• For high school seniors, perhaps it was the college admission process that you just went through or your interactions with the financial aid office. Or maybe it is an important issue in your town that you don’t feel is being addressed. Be creative in coming up with an appropriate issue and what you hope to accomplish with this letter (or email).
  • Before starting to write be sure to use these tips from the NYT column:
    • Exhaust all other options before resorting to this letter-writing campaign. It is always helpful to document the stops you took to try and resolve this matter before taking the matter to the executive suite.
    • Write a note that is pointed and polite.” That sums it up pretty well.
    • Keep it short. State the problem quickly. Make a reasonable ask. Don’t threaten to bomb the factory, which an old friend of mine did when two lamps that he had purchased failed in rapid succession. (The stern letter he received in return went up on a dorm room wall.) And try to avoid being one of the crazy-sounding people companies never want to hear from. “Don’t send a rant,” Ms. Marco said.”
  • A few weeks later, have students report back:
    • How long did it take to get a response?
    • Did the response satisfy you?
    • Did the response change the way you think about the company in question?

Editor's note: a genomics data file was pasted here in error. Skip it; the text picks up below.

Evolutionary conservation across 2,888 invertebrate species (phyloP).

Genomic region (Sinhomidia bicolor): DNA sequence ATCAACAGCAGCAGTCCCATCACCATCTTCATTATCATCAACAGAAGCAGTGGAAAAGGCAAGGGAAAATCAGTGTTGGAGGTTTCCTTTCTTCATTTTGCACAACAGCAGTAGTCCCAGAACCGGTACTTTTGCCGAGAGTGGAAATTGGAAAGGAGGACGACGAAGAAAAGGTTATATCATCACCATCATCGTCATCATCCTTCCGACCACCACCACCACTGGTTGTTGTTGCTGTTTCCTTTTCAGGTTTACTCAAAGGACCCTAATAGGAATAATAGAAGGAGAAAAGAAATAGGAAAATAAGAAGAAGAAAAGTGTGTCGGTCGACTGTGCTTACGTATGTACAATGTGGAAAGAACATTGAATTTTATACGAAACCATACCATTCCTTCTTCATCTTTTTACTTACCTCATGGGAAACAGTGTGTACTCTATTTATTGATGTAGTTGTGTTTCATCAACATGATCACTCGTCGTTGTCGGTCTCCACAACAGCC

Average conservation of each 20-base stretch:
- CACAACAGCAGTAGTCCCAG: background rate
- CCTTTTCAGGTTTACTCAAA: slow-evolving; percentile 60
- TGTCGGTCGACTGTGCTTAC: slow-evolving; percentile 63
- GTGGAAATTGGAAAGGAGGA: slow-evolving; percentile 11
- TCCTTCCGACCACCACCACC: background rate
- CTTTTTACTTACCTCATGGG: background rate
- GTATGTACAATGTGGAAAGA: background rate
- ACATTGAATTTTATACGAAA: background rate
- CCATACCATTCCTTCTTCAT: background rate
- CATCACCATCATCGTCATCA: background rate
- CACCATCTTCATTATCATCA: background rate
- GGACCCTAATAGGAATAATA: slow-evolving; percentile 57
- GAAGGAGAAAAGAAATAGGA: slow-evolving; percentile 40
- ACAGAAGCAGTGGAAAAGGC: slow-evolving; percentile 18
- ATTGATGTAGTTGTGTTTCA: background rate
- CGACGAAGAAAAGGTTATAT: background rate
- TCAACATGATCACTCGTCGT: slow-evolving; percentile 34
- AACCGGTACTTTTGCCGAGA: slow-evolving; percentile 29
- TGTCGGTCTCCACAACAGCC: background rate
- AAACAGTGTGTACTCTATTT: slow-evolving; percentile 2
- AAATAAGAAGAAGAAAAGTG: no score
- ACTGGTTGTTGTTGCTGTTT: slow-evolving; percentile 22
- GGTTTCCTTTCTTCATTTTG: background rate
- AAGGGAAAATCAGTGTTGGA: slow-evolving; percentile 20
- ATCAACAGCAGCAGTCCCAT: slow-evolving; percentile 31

• What did you learn from this process?

Please send along results of your classroom activity. I look forward to sharing it with the community!

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Looking for more good writing prompts? Check out this NGPF blog post that has oodles of them!

 

About the Author

Tim Ranzetta

Tim's saving habits started at seven when a neighbor with a broken hip gave him a dog walking job. Her recovery, which took almost a year, resulted in Tim getting to know the bank tellers quite well (and accumulating a savings account balance of over $300!). His recent entrepreneurial adventures have included driving a shredding truck, analyzing executive compensation packages for Fortune 500 companies and helping families make better college financing decisions. After volunteering in 2010 to create and teach a personal finance program at Eastside College Prep in East Palo Alto, Tim saw firsthand the impact of an engaging and activity-based curriculum, which inspired him to start a new non-profit, Next Gen Personal Finance.